Read the In the News article below and then answer the questions:
20 October 2006
If you are a regular visitor to Biz/ed you cannot have failed to have noticed a difference in the site this week. There is now a new design for the site and a new look and feel. There is also another major difference - adverts. This is a new departure for Biz/ed and one that represents both challenges and opportunities.
A bit of history might help to see why Biz/ed has made these changes. Biz/ed has been going for ten years but in 2002 received funding for a three year period from a body called the Joint Information Systems Committee (JISC). This was public money - effectively tax payer's money - that enabled Biz/ed to plan ahead and develop new regular resources. As the funding period came to an end a further agreement was reached for more funding.
Unfortunately, the new funding had to be stopped when the JISC itself faced cuts in its funding. The future for Biz/ed looked bleak; we had until July 2006 to find a way of maintaining the service. A 'white knight' in the form of publisher Thomson Learning came to the rescue and after lengthy negotiations with the University of Bristol, acquired Biz/ed in August 2006. Biz/ed now entered the brave but scary commercial world of the private sector.
All of the regular resources on Biz/ed will remain free to use and both teachers and lecturers and students might not notice too much difference in the service apart from the obvious design changes. However, to acquire Biz/ed Thomson had to have a business plan and had to present a sound commercial case to the main Thomson board of directors in the United States. Not only were funds needed to pay to acquire Biz/ed but there were also a number of ongoing costs - namely the salaries of the Biz/ed team. All of this had to be taken into consideration in the business plan.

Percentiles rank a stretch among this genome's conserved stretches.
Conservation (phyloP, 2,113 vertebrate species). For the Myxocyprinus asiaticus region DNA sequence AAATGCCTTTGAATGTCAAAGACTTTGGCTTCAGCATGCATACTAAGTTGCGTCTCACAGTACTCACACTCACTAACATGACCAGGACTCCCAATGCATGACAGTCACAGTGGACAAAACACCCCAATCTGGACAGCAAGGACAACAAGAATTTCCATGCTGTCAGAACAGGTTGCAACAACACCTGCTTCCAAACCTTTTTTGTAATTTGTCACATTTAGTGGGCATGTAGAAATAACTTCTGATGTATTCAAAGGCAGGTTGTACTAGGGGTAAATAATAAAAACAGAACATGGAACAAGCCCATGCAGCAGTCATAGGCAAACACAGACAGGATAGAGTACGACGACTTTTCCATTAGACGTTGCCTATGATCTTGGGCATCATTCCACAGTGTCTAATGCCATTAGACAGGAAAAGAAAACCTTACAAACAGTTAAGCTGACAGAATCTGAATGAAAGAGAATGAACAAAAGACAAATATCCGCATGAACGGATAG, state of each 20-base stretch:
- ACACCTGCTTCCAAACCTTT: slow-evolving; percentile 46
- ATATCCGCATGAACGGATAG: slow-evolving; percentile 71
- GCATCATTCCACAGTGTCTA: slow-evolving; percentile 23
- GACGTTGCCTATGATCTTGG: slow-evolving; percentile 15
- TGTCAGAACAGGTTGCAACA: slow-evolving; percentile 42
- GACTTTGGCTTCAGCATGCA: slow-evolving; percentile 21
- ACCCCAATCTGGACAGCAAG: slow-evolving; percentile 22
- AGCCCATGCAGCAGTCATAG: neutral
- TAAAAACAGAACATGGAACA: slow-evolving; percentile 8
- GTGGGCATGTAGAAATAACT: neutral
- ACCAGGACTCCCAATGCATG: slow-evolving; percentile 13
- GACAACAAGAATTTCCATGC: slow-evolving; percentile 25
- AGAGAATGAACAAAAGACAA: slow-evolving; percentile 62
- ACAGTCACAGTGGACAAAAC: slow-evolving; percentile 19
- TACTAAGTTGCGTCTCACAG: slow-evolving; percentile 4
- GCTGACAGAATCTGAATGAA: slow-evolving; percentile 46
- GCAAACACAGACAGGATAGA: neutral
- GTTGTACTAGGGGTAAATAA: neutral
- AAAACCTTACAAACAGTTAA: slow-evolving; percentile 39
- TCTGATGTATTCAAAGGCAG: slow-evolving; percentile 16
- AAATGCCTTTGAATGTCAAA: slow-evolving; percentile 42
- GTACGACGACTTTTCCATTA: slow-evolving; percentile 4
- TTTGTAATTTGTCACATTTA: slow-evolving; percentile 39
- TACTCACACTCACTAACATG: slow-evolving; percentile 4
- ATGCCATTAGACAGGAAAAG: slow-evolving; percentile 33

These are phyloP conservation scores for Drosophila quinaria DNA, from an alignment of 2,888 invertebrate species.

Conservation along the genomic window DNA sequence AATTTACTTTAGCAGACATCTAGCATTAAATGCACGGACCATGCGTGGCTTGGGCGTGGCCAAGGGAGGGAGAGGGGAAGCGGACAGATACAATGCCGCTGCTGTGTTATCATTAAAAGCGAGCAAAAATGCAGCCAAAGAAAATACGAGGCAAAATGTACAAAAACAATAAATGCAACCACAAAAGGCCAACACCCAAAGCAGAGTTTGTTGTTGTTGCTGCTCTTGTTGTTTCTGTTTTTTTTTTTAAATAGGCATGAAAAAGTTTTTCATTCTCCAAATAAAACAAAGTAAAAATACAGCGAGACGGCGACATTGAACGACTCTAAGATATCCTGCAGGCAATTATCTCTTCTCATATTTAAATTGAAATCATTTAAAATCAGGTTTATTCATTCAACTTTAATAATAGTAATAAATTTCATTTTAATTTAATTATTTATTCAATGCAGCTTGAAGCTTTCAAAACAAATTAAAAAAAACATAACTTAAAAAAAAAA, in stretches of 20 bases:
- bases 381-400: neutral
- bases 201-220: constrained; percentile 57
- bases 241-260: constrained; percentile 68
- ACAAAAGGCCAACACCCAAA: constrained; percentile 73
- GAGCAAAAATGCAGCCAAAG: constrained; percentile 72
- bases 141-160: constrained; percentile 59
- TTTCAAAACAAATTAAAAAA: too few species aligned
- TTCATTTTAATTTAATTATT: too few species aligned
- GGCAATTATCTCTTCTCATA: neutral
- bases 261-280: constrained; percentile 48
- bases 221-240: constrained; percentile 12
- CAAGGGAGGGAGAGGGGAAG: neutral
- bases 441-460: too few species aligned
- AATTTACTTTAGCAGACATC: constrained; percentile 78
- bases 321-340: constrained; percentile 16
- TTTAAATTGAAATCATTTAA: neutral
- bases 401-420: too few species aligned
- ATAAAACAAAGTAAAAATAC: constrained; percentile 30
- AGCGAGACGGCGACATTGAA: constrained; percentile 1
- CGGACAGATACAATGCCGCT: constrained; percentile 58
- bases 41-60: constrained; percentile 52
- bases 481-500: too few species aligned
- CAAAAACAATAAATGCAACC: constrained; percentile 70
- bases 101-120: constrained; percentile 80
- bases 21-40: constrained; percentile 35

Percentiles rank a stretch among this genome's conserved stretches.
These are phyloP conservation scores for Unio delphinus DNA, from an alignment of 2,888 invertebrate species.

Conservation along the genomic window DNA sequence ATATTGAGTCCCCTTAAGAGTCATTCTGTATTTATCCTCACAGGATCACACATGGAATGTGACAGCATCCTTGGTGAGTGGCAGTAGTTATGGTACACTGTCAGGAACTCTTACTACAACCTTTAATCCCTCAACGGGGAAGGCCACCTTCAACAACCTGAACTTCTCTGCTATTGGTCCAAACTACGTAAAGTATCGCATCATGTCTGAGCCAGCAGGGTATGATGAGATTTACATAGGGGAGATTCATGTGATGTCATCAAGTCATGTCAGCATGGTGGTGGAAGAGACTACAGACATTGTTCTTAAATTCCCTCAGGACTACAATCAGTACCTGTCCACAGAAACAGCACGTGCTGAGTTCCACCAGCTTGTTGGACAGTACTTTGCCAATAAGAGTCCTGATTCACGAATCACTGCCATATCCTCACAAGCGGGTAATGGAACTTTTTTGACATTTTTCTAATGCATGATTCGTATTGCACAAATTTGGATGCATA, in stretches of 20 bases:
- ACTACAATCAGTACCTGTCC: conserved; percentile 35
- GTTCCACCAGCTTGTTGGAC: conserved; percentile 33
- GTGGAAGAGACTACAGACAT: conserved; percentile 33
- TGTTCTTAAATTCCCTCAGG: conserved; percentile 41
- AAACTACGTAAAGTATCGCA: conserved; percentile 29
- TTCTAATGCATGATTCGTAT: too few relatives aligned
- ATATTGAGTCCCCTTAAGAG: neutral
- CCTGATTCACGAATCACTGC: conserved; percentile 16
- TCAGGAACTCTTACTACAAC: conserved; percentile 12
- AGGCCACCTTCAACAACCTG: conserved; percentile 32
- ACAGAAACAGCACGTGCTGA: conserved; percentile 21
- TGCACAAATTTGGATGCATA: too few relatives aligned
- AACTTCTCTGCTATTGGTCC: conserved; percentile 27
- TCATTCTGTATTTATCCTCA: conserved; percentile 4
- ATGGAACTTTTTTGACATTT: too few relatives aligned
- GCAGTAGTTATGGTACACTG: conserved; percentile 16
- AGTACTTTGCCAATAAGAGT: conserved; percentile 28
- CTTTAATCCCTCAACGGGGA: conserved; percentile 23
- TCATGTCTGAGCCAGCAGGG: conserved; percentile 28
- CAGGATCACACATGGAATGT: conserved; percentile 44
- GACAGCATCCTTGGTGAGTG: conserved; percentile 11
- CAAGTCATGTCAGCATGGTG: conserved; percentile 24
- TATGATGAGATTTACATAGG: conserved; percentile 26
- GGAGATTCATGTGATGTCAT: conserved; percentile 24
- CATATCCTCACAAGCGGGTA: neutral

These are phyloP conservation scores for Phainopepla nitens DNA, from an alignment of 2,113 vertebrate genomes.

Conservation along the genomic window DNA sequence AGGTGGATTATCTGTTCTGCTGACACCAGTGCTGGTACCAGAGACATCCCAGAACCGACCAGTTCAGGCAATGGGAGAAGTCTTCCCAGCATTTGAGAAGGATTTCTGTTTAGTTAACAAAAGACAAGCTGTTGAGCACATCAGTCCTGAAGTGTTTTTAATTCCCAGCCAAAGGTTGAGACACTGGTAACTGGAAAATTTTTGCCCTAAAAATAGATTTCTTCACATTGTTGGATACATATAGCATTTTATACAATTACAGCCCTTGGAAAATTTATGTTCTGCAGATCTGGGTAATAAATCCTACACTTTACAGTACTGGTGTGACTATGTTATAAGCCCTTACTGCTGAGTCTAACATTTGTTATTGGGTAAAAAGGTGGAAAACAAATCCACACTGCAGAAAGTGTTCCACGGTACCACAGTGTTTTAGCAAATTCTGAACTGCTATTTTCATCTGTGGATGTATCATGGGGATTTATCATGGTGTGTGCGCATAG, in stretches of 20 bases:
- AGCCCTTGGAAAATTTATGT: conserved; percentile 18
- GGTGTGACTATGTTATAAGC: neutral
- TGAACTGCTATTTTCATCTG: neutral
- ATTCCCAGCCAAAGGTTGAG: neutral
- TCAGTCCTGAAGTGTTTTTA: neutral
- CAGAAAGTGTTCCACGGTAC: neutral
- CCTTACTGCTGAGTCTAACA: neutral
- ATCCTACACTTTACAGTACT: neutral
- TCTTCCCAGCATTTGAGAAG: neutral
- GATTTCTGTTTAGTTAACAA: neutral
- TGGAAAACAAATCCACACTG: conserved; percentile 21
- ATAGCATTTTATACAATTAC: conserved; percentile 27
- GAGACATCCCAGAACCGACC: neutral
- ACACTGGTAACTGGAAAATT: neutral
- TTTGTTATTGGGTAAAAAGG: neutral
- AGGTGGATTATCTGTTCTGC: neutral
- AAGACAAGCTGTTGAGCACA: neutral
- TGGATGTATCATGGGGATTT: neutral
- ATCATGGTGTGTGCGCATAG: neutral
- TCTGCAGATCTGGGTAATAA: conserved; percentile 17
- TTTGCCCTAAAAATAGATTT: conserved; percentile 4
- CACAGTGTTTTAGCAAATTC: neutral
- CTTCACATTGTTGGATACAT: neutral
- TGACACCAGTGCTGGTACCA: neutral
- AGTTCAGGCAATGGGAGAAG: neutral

Thomson will expect, therefore, their investment to make some returns in the coming years and to do so revenue has to be generated. One of the big advantages for Thomson was the number of people who use Biz/ed. The size of the audience means that Biz/ed is an attractive proposition for businesses looking to reach potential customers. Thomson and Biz/ed had to think about re-designing the site to enable it to carry advertising. If revenue could be generated from companies willing to advertise on the site, resources can continue to be provided free of charge.
The re-design was a major project involving all the Biz/ed team and a management team from Thomson. Behind the scenes there was feverish activity to prepare for the launch of the new site design and the new URL - http://www.bized.co.uk. An advertising agency was also recruited to source potential advertisers. There were concerns that users would face a bit of a culture shock seeing advertising on the site but there are plans in place to try and make sure that the type of advertising is appropriate to the site and to an educational resource provider.
Finally on Monday 16th October, the launch was announced - the new Biz/ed is here, alive and thriving. The new look and the new commercial environment that Biz/ed will have to operate in provides opportunities to develop even more high quality resources in the future. The team have learnt a great deal, in the process, about the needs of a commercial environment and we have been living a real life business case study. We have also learned some of the jargon as well as we go for the 'low-hanging fruit'* in the early stages.
* Low hanging fruit - the easiest route or the most easily attainable goal or objective or customers that are most easily within reach of an advertising campaign who you can convert into revenue generating customers!
Listen to the podcast [mp3 1.52 MB]
Using examples, explain the difference between above the line and below the line advertising (6 marks)
Thomson Learning is part of a global corporation called Thomson. The Thomson Corporation has shares listed on the New York Stock Exchange (NYSE) and has a combined corporate turnover of over $8 billion. What type of business organisation do you think Thomson is? Explain your answer. (4 marks)
One of the difficulties facing the advertising agency in finding suitable advertising is knowing who Biz/ed's main users are (who are the low hanging fruit). Who would you think are the predominant users of Biz/ed and what sort of advertising would you suggest is appropriate for this audience? (8 marks)
Biz/ed has identified certain types of advertising that it does not want to carry. What types do you think Biz/ed identified as inappropriate and why? (8 marks)
Our advertising agency comes along and announces that they have a major fast food company which wants to gain exclusive rights to advertise on the site. The company has offered a substantial sum for this right, a sum which would help Thomson and Biz/ed break even much earlier than planned and generate a healthy profit. Should Biz/ed and Thomson take the offer? (14 marks)